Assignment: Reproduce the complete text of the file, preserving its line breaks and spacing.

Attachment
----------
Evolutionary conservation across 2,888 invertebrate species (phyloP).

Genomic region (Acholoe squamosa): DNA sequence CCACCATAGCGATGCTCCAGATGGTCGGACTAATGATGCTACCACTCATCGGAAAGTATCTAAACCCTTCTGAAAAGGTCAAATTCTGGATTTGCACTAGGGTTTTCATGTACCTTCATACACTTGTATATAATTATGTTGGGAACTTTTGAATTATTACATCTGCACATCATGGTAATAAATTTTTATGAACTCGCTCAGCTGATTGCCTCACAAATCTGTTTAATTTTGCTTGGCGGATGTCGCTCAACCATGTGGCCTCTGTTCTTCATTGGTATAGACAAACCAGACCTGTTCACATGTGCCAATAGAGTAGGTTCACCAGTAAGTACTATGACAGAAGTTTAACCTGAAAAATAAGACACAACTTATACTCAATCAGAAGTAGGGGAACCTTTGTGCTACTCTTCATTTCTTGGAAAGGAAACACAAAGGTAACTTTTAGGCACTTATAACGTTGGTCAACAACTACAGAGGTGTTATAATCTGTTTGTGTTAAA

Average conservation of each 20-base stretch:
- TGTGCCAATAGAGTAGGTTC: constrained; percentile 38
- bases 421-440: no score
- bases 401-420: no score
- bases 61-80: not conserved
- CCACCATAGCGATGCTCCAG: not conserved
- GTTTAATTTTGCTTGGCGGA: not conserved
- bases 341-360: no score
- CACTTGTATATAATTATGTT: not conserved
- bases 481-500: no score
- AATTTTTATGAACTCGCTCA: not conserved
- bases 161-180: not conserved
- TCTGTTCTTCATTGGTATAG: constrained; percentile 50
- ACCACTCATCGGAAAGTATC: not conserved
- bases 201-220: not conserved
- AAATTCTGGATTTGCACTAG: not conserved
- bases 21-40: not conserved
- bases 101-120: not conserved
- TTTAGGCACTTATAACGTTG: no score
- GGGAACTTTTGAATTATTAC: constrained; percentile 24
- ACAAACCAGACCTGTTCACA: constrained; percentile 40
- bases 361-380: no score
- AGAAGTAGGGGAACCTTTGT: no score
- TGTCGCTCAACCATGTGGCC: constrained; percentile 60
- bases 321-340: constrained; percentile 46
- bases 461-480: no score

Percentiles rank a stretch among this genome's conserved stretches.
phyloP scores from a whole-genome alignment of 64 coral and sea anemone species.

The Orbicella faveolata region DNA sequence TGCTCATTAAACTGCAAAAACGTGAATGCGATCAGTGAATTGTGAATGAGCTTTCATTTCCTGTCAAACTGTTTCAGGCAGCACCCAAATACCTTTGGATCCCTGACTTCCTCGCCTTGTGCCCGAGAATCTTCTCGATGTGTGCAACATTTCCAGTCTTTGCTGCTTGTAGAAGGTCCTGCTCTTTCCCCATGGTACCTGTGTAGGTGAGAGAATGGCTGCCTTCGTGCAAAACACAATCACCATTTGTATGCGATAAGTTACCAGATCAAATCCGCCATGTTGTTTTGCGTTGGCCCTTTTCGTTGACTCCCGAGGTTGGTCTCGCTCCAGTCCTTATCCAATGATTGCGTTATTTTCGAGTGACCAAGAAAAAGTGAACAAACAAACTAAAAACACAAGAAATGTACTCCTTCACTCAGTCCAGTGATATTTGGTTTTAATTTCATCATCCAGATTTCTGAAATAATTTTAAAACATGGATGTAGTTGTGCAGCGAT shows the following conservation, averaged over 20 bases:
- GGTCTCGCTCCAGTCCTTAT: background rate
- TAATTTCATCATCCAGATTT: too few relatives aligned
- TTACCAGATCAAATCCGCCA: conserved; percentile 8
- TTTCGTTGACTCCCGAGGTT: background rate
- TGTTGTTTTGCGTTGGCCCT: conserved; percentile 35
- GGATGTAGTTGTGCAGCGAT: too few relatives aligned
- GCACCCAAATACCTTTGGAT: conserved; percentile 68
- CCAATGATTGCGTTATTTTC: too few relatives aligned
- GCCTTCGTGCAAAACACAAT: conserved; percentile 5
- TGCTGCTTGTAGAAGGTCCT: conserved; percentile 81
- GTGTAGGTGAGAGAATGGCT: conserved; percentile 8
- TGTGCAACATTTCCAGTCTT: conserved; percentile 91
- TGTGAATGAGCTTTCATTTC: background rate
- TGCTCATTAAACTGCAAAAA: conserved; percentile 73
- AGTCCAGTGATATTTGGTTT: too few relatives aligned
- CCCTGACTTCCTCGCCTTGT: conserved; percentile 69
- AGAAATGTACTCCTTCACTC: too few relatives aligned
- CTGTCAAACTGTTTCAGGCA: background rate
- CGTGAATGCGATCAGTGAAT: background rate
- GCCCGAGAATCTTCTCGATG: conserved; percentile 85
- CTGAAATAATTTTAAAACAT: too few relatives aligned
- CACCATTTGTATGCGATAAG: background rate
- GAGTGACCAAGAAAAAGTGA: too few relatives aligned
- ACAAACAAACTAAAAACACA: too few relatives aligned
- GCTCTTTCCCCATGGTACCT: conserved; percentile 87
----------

Evolutionary conservation across 2,888 invertebrate species (phyloP).

Genomic region (Acholoe squamosa): DNA sequence CCACCATAGCGATGCTCCAGATGGTCGGACTAATGATGCTACCACTCATCGGAAAGTATCTAAACCCTTCTGAAAAGGTCAAATTCTGGATTTGCACTAGGGTTTTCATGTACCTTCATACACTTGTATATAATTATGTTGGGAACTTTTGAATTATTACATCTGCACATCATGGTAATAAATTTTTATGAACTCGCTCAGCTGATTGCCTCACAAATCTGTTTAATTTTGCTTGGCGGATGTCGCTCAACCATGTGGCCTCTGTTCTTCATTGGTATAGACAAACCAGACCTGTTCACATGTGCCAATAGAGTAGGTTCACCAGTAAGTACTATGACAGAAGTTTAACCTGAAAAATAAGACACAACTTATACTCAATCAGAAGTAGGGGAACCTTTGTGCTACTCTTCATTTCTTGGAAAGGAAACACAAAGGTAACTTTTAGGCACTTATAACGTTGGTCAACAACTACAGAGGTGTTATAATCTGTTTGTGTTAAA

Average conservation of each 20-base stretch:
- TGTGCCAATAGAGTAGGTTC: constrained; percentile 38
- bases 421-440: no score
- bases 401-420: no score
- bases 61-80: not conserved
- CCACCATAGCGATGCTCCAG: not conserved
- GTTTAATTTTGCTTGGCGGA: not conserved
- bases 341-360: no score
- CACTTGTATATAATTATGTT: not conserved
- bases 481-500: no score
- AATTTTTATGAACTCGCTCA: not conserved
- bases 161-180: not conserved
- TCTGTTCTTCATTGGTATAG: constrained; percentile 50
- ACCACTCATCGGAAAGTATC: not conserved
- bases 201-220: not conserved
- AAATTCTGGATTTGCACTAG: not conserved
- bases 21-40: not conserved
- bases 101-120: not conserved
- TTTAGGCACTTATAACGTTG: no score
- GGGAACTTTTGAATTATTAC: constrained; percentile 24
- ACAAACCAGACCTGTTCACA: constrained; percentile 40
- bases 361-380: no score
- AGAAGTAGGGGAACCTTTGT: no score
- TGTCGCTCAACCATGTGGCC: constrained; percentile 60
- bases 321-340: constrained; percentile 46
- bases 461-480: no score

Percentiles rank a stretch among this genome's conserved stretches.
phyloP scores from a whole-genome alignment of 64 coral and sea anemone species.

The Orbicella faveolata region DNA sequence TGCTCATTAAACTGCAAAAACGTGAATGCGATCAGTGAATTGTGAATGAGCTTTCATTTCCTGTCAAACTGTTTCAGGCAGCACCCAAATACCTTTGGATCCCTGACTTCCTCGCCTTGTGCCCGAGAATCTTCTCGATGTGTGCAACATTTCCAGTCTTTGCTGCTTGTAGAAGGTCCTGCTCTTTCCCCATGGTACCTGTGTAGGTGAGAGAATGGCTGCCTTCGTGCAAAACACAATCACCATTTGTATGCGATAAGTTACCAGATCAAATCCGCCATGTTGTTTTGCGTTGGCCCTTTTCGTTGACTCCCGAGGTTGGTCTCGCTCCAGTCCTTATCCAATGATTGCGTTATTTTCGAGTGACCAAGAAAAAGTGAACAAACAAACTAAAAACACAAGAAATGTACTCCTTCACTCAGTCCAGTGATATTTGGTTTTAATTTCATCATCCAGATTTCTGAAATAATTTTAAAACATGGATGTAGTTGTGCAGCGAT shows the following conservation, averaged over 20 bases:
- GGTCTCGCTCCAGTCCTTAT: background rate
- TAATTTCATCATCCAGATTT: too few relatives aligned
- TTACCAGATCAAATCCGCCA: conserved; percentile 8
- TTTCGTTGACTCCCGAGGTT: background rate
- TGTTGTTTTGCGTTGGCCCT: conserved; percentile 35
- GGATGTAGTTGTGCAGCGAT: too few relatives aligned
- GCACCCAAATACCTTTGGAT: conserved; percentile 68
- CCAATGATTGCGTTATTTTC: too few relatives aligned
- GCCTTCGTGCAAAACACAAT: conserved; percentile 5
- TGCTGCTTGTAGAAGGTCCT: conserved; percentile 81
- GTGTAGGTGAGAGAATGGCT: conserved; percentile 8
- TGTGCAACATTTCCAGTCTT: conserved; percentile 91
- TGTGAATGAGCTTTCATTTC: background rate
- TGCTCATTAAACTGCAAAAA: conserved; percentile 73
- AGTCCAGTGATATTTGGTTT: too few relatives aligned
- CCCTGACTTCCTCGCCTTGT: conserved; percentile 69
- AGAAATGTACTCCTTCACTC: too few relatives aligned
- CTGTCAAACTGTTTCAGGCA: background rate
- CGTGAATGCGATCAGTGAAT: background rate
- GCCCGAGAATCTTCTCGATG: conserved; percentile 85
- CTGAAATAATTTTAAAACAT: too few relatives aligned
- CACCATTTGTATGCGATAAG: background rate
- GAGTGACCAAGAAAAAGTGA: too few relatives aligned
- ACAAACAAACTAAAAACACA: too few relatives aligned
- GCTCTTTCCCCATGGTACCT: conserved; percentile 87